The author of this piece, Don Ciparis, is the National Farmser Union-Ontario (NFU-O) president and a grain farmer in Elgin County.
OPINION – News of former Canadian Agriculture Minister Ralph Ferguson’s passing was met with feelings of appreciation and gratitude from Ontario and Canadian farmers familiar with his legacy and the legacy of those that worked with him. His Compare the Share study of 1991 was an agricultural producer’s manifesto, addressing the inequities between farmers for prices received, consumers for price paid at retail, and processing prices received. His report was often referred to in farm advocacy circles throughout the 90’s and early 00’s. His dedication to addressing this state of inequality earned him respect from both sides of Parliament as well as the name Compare the Share Guy. As an associate of his, Eugene Whelan, once said of a globalizations’ impact on farmers, “Grabbing as much as you can for yourself regardless of who suffers in the process is an old idea. We used to call it piracy.”
He and his wife Dolores farmed in Lambton County all of their lives, producing cash crops, eggs, pork, and beef. His understanding of the various sectors of agriculture resulted in his serving on many of Ontario’s marketing boards. Ferguson realized in the early 1970s that agriculture was not a very high priority in government circles, and his efforts to correct this situation landed him membership in the National Farm Products Marketing Council in Ottawa from 1972 to 1976. He knew Whelan many years before the introduction of supply management and is considered one of the “Founding Fathers” of supply management in Canada.
With intuition of things to come in Ontario, he promoted ethanol-blended fuels before any plants were constructed in the province. During the upheaval of the high interest rate regime that farmers faced in the early 1980s, he stopped banks from foreclosing on farms, resulting in his appointment to the arbitration panel tasked with achieving some measure of debt resolution. The lack of quality in much of Canada’s imported food was never far from Ralph’s thinking and he worked to improve its safety.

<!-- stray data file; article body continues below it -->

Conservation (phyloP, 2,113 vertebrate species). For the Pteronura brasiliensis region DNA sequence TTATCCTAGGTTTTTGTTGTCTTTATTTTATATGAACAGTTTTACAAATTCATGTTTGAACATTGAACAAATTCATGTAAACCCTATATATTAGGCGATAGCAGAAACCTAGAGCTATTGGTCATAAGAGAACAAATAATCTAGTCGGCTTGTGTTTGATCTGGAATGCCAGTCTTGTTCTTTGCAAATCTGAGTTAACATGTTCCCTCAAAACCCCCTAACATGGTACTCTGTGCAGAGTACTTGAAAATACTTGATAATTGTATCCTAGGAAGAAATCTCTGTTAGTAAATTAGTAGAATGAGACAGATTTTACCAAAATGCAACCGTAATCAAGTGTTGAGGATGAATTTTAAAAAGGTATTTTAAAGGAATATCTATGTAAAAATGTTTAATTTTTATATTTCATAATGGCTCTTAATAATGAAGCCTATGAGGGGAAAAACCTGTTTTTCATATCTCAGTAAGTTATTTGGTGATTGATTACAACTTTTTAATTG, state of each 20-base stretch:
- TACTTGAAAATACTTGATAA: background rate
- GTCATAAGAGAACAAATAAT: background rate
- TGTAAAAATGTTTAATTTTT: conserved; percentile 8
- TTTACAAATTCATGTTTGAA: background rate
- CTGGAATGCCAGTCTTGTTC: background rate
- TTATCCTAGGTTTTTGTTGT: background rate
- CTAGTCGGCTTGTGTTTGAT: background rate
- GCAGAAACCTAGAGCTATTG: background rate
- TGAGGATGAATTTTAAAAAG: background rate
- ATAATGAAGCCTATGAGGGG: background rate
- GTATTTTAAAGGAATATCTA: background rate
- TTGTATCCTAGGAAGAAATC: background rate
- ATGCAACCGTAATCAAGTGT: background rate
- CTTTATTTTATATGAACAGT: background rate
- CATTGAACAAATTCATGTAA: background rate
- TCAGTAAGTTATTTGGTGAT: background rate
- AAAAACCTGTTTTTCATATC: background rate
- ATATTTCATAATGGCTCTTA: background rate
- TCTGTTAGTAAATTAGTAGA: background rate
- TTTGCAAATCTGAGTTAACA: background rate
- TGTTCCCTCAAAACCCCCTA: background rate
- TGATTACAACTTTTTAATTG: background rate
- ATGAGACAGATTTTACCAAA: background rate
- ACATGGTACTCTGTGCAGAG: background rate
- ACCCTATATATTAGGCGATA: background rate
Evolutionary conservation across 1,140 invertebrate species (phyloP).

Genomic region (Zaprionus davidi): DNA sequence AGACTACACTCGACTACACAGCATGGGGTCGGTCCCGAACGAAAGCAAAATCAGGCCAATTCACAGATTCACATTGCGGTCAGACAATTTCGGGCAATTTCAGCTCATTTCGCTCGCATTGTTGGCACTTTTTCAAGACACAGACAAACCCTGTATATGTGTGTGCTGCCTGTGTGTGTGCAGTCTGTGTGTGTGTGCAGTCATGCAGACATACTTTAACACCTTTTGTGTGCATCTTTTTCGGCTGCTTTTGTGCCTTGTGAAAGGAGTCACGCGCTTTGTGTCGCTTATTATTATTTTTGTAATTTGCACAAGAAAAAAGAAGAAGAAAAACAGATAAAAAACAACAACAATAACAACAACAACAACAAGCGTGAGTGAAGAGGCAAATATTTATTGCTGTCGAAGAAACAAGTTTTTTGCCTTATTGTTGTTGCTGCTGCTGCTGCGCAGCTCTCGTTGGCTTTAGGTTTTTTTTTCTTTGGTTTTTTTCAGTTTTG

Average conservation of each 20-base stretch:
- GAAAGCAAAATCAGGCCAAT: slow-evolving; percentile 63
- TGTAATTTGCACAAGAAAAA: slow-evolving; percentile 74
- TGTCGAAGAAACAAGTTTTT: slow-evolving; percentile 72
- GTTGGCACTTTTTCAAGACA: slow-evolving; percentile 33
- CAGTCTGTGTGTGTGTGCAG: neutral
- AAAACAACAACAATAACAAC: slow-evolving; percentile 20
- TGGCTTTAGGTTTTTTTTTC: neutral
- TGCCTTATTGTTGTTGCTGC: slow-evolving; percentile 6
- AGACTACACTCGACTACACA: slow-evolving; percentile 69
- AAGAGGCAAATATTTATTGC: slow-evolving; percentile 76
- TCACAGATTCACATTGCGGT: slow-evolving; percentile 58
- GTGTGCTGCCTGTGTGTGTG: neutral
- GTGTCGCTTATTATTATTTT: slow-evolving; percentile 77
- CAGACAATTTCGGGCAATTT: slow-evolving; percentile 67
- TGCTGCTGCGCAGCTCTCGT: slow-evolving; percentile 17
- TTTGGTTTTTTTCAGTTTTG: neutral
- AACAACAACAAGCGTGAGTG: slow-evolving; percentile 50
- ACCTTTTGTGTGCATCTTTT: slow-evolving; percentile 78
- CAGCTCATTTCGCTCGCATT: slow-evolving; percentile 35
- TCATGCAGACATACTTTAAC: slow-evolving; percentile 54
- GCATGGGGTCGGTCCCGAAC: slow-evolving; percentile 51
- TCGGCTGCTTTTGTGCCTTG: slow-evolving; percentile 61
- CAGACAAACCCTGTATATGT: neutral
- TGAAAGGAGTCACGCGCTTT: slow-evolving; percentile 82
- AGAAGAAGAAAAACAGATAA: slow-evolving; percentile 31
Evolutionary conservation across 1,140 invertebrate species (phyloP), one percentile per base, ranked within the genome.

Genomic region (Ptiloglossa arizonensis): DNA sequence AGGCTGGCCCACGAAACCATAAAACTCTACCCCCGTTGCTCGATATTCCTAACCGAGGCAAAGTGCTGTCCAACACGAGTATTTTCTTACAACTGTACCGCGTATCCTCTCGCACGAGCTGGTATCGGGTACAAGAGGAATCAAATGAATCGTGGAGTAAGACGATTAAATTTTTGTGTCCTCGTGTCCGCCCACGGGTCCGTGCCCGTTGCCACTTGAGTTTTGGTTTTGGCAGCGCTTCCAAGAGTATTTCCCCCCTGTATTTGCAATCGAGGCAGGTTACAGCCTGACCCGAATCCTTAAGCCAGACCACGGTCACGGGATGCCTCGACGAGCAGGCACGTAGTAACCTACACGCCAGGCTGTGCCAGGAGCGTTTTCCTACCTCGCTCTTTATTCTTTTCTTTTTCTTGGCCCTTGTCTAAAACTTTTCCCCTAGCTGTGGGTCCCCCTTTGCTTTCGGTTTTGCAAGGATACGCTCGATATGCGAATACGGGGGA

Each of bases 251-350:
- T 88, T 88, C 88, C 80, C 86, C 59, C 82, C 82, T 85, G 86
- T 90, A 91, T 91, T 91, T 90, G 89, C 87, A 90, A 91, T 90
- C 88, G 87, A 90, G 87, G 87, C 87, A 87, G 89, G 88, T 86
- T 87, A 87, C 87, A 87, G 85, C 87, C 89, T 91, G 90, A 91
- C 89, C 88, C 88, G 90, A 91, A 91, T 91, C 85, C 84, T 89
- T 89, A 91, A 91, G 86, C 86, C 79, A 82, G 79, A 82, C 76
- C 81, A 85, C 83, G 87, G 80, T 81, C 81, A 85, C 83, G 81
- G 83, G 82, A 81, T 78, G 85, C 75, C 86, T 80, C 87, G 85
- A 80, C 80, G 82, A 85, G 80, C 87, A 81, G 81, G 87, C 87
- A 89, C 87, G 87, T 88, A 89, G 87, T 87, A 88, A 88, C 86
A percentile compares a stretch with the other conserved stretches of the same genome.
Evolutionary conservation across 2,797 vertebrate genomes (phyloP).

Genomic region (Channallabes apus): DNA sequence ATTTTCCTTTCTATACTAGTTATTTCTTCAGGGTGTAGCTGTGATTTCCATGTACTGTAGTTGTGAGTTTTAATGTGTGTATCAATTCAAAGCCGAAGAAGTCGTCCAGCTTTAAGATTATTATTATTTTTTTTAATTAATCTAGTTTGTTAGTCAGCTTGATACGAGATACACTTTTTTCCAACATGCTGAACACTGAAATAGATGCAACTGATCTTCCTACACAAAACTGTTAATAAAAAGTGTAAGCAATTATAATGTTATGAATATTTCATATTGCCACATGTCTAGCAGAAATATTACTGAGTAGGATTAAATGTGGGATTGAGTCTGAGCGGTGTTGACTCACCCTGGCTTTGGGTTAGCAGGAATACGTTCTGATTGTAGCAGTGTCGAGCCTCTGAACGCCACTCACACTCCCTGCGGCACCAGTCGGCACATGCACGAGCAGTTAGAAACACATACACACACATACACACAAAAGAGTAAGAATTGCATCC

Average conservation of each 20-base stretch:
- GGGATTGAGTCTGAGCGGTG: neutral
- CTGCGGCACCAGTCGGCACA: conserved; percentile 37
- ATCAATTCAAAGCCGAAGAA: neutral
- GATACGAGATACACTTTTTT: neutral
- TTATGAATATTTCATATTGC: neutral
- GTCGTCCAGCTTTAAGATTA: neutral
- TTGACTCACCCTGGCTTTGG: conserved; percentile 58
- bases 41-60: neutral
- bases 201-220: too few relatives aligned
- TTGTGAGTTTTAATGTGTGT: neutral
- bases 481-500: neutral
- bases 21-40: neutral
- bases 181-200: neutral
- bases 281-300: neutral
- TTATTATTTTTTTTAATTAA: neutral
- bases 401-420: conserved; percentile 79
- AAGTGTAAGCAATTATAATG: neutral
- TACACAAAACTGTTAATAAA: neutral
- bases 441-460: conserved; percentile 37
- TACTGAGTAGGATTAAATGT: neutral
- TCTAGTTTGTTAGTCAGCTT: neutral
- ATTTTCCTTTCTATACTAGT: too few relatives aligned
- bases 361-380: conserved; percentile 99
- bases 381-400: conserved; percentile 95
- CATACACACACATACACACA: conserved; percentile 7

He was elected as the MP from Lambton-Middlesex in 1980 and was Parliamentary Secretary to both Ministers of Finance and Small Business. The short-lived John Turner government of 1984 appointed him as Minister of Agriculture that year before losing his seat in that year’s election but was returned successfully to Parliament in 1988. He was inducted into the Ontario, Middlesex, and Lambton Agricultural Halls of Fame and should be remembered for his work to improve the livelihoods of all Canadian farmers, regardless of political orientation.
Thanks, Ralph for recognizing an inequality when you see it and acting to correct it. Thanks, Dolores for giving the Compare the Share Guy a report title that was the epitome of brilliance.